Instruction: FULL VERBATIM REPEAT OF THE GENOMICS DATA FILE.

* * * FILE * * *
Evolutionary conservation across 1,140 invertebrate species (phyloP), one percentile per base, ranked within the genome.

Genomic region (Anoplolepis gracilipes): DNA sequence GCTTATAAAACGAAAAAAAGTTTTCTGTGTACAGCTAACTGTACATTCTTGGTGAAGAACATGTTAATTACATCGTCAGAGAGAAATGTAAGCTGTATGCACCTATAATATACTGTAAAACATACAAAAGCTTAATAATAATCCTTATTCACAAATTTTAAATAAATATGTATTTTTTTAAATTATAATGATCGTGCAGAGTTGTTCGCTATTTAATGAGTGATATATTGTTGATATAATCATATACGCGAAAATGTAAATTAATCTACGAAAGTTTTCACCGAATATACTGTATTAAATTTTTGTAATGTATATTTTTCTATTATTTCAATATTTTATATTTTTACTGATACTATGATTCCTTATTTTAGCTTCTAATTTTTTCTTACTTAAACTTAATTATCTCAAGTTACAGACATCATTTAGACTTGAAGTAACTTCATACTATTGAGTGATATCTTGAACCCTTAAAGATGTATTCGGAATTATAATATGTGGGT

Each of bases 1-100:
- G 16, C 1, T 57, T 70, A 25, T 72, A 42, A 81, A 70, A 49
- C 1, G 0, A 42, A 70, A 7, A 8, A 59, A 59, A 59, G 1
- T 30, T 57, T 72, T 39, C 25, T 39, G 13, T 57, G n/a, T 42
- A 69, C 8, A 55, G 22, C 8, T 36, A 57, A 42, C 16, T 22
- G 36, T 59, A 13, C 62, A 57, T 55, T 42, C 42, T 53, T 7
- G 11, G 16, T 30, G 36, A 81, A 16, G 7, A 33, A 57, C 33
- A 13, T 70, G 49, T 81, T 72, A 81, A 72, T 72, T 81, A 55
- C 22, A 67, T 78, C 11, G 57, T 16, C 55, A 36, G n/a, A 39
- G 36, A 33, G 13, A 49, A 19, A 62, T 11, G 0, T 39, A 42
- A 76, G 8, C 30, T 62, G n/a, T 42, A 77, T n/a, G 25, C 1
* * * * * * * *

Evolutionary conservation across 1,140 invertebrate species (phyloP), one percentile per base, ranked within the genome.

Genomic region (Anoplolepis gracilipes): DNA sequence GCTTATAAAACGAAAAAAAGTTTTCTGTGTACAGCTAACTGTACATTCTTGGTGAAGAACATGTTAATTACATCGTCAGAGAGAAATGTAAGCTGTATGCACCTATAATATACTGTAAAACATACAAAAGCTTAATAATAATCCTTATTCACAAATTTTAAATAAATATGTATTTTTTTAAATTATAATGATCGTGCAGAGTTGTTCGCTATTTAATGAGTGATATATTGTTGATATAATCATATACGCGAAAATGTAAATTAATCTACGAAAGTTTTCACCGAATATACTGTATTAAATTTTTGTAATGTATATTTTTCTATTATTTCAATATTTTATATTTTTACTGATACTATGATTCCTTATTTTAGCTTCTAATTTTTTCTTACTTAAACTTAATTATCTCAAGTTACAGACATCATTTAGACTTGAAGTAACTTCATACTATTGAGTGATATCTTGAACCCTTAAAGATGTATTCGGAATTATAATATGTGGGT

Each of bases 1-100:
- G 16, C 1, T 57, T 70, A 25, T 72, A 42, A 81, A 70, A 49
- C 1, G 0, A 42, A 70, A 7, A 8, A 59, A 59, A 59, G 1
- T 30, T 57, T 72, T 39, C 25, T 39, G 13, T 57, G n/a, T 42
- A 69, C 8, A 55, G 22, C 8, T 36, A 57, A 42, C 16, T 22
- G 36, T 59, A 13, C 62, A 57, T 55, T 42, C 42, T 53, T 7
- G 11, G 16, T 30, G 36, A 81, A 16, G 7, A 33, A 57, C 33
- A 13, T 70, G 49, T 81, T 72, A 81, A 72, T 72, T 81, A 55
- C 22, A 67, T 78, C 11, G 57, T 16, C 55, A 36, G n/a, A 39
- G 36, A 33, G 13, A 49, A 19, A 62, T 11, G 0, T 39, A 42
- A 76, G 8, C 30, T 62, G n/a, T 42, A 77, T n/a, G 25, C 1